Several months ago, I was invited to participate in a challenge for a magazine called “Bead Design Studio”. I agreed, even though my major beef with the current flock of beading magazines is that they tend to be “all jewelry all the time”. But the timing was right, and a challenge from time to time is a good thing that forces me to think in different ways about my materials and processes.
The magazine is now on the newsstands, so I can finally post pictures. We were each provided with a ceramic “cabochon” and four coordinating “lentils” as the start of our project. The “cabochon” had two holes in it, which made it possible to use it as a pendant, and the four “lentils” had good sized holes the length of the bead rather than through the depth of the bead at one edge, which is what I have come to expect from “lentils”. As I said, a good challenge.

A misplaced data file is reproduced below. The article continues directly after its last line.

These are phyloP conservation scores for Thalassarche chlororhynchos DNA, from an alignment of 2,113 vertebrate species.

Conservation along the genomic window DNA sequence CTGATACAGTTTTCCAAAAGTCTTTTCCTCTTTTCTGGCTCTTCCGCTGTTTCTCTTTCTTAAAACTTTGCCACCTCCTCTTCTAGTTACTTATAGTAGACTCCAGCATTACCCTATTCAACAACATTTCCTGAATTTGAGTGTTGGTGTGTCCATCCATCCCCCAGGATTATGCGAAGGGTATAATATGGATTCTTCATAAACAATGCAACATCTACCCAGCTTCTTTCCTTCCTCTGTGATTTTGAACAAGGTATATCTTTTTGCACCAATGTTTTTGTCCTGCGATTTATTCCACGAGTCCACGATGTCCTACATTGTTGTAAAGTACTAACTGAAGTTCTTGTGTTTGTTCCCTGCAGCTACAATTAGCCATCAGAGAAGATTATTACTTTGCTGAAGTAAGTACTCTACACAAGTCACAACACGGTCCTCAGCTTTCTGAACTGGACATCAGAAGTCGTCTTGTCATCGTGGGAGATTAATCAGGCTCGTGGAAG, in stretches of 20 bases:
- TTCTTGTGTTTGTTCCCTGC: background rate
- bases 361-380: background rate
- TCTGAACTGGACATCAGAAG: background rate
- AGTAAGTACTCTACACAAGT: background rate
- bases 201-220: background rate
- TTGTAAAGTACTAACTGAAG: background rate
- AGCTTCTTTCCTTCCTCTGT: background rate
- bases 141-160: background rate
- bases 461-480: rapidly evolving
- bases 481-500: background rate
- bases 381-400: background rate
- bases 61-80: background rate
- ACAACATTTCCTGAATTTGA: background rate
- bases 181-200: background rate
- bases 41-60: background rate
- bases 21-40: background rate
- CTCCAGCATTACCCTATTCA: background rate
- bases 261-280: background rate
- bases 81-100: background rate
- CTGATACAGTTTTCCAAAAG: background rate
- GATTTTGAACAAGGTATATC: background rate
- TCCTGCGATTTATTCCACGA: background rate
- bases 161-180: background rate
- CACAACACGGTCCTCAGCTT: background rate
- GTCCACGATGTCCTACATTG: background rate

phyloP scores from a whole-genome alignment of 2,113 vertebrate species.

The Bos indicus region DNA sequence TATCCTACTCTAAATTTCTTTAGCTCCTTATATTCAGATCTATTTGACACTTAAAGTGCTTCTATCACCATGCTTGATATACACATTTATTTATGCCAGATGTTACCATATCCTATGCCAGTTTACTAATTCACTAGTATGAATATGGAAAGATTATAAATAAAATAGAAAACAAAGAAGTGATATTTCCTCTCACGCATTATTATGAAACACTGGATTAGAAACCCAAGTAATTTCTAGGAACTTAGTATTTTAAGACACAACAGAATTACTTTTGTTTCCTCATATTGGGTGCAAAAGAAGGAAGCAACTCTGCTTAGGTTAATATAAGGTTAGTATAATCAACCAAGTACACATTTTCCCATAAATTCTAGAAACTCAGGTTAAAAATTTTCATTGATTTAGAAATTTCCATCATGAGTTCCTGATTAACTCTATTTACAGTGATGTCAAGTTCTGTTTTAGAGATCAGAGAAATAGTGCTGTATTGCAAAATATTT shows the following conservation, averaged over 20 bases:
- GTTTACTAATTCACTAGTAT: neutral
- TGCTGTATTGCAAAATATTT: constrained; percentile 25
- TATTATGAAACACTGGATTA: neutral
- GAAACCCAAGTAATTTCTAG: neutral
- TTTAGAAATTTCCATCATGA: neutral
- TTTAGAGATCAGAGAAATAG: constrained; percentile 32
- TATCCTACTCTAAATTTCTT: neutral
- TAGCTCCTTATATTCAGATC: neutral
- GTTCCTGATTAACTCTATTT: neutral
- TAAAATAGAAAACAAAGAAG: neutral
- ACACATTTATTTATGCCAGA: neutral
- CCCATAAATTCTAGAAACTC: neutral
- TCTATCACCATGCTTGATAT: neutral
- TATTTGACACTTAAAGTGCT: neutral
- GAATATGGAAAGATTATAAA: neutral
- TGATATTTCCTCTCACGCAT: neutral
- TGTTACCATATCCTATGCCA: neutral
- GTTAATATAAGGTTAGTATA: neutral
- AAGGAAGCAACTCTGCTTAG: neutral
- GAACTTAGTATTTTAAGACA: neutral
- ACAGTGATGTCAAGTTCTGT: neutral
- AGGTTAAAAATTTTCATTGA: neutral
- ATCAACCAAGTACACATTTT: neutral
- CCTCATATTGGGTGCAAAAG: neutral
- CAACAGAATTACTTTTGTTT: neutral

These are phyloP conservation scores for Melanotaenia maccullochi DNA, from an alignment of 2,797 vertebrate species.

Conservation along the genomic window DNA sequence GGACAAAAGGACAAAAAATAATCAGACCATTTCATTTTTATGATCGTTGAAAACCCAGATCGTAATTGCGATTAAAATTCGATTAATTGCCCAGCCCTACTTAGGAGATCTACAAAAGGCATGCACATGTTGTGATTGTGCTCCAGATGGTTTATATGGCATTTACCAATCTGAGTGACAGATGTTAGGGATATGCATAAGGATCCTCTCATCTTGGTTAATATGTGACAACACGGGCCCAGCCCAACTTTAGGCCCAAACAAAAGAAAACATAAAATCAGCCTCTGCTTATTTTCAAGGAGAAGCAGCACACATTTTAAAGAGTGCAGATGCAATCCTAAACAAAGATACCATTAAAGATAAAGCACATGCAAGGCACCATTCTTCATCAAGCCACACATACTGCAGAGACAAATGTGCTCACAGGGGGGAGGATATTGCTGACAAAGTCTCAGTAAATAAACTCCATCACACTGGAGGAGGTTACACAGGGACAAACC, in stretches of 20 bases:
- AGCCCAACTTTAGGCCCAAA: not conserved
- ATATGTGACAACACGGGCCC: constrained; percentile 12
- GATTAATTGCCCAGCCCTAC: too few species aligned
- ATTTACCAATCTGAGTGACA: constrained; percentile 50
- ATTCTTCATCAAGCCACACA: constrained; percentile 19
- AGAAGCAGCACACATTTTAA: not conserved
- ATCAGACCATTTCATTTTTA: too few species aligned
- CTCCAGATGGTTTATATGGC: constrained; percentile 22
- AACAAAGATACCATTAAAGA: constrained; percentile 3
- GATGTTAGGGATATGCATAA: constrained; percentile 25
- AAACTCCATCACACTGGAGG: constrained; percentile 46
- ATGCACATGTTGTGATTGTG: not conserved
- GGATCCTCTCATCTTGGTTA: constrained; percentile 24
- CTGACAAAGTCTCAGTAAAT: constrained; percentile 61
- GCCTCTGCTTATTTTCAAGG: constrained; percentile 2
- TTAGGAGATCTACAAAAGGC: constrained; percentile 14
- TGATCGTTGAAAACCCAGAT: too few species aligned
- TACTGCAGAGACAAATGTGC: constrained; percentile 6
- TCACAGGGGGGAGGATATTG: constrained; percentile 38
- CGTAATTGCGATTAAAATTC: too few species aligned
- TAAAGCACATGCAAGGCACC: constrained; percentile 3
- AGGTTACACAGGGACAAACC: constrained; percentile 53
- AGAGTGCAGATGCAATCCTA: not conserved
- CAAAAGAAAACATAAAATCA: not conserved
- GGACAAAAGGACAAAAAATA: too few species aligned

Since this was for a magazine mostly about jewelry, I decided to make a box to keep the jewelry in, allowing me to use my fabric collage, free motion quilting, and embellishment skills to decorate the sides of the box, while devoting my bead embroidery to the lid.
The colors and flowers on the “cabochon” felt like a breath of spring, when in fact, it was raining and blowing all the leaves off the trees right outside my window. I decided that a walk in the spring woods would feel good right about then, when the first of the crocus and snowdrops were coming up.
I had a great time creating this jewelry box for the challenge, but I have to admit that I initially had my doubts. The pale blue, cream and yellow color scheme is not one I would normally work with. (That’s why they call it a challenge!!) But I gradually warmed up to it.
And what happened to those four “lentils”, you ask? Take another look at the first picture. I decided to use them as the feet for the box.
Even if you don’t usually participate in challenges, I encourage you to do one from time to time. It will freshen up your outlook, force you to re-evaluate whatever is “normal” in your studio work, and may surprise you by being a joy to work on.
Be well, my little chickadees!